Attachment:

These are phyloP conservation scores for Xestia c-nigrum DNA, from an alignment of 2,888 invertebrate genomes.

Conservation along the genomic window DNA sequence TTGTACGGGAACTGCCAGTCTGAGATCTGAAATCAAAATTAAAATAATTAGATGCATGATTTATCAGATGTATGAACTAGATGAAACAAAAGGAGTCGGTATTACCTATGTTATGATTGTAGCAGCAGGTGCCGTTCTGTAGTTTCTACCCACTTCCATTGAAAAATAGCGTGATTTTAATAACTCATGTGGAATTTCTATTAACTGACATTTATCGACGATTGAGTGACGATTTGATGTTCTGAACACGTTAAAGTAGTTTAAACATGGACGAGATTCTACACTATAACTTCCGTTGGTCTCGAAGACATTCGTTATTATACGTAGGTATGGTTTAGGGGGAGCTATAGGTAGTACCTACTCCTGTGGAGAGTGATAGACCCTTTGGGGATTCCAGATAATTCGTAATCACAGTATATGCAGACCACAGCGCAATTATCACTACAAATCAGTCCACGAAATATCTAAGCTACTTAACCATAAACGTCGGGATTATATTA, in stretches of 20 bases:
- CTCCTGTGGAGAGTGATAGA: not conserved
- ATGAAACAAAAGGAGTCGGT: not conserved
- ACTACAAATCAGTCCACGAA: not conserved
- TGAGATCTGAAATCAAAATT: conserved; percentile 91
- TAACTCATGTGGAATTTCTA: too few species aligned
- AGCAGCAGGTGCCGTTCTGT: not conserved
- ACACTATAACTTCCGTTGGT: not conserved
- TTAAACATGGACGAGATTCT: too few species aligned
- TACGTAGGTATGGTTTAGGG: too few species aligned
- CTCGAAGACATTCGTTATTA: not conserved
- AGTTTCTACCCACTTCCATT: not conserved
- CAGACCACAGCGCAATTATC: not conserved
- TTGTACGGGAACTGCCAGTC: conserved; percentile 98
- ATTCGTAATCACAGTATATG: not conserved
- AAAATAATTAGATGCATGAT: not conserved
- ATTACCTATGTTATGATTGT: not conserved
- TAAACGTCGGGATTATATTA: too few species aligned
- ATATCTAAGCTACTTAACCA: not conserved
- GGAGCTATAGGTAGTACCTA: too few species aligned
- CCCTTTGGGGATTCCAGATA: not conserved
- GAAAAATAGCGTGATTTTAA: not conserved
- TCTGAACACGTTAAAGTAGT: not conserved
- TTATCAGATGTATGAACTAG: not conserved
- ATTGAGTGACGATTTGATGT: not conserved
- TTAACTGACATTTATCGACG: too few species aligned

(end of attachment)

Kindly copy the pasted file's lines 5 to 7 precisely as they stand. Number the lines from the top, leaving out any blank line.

- ACTACAAATCAGTCCACGAA: not conserved
- TGAGATCTGAAATCAAAATT: conserved; percentile 91
- TAACTCATGTGGAATTTCTA: too few species aligned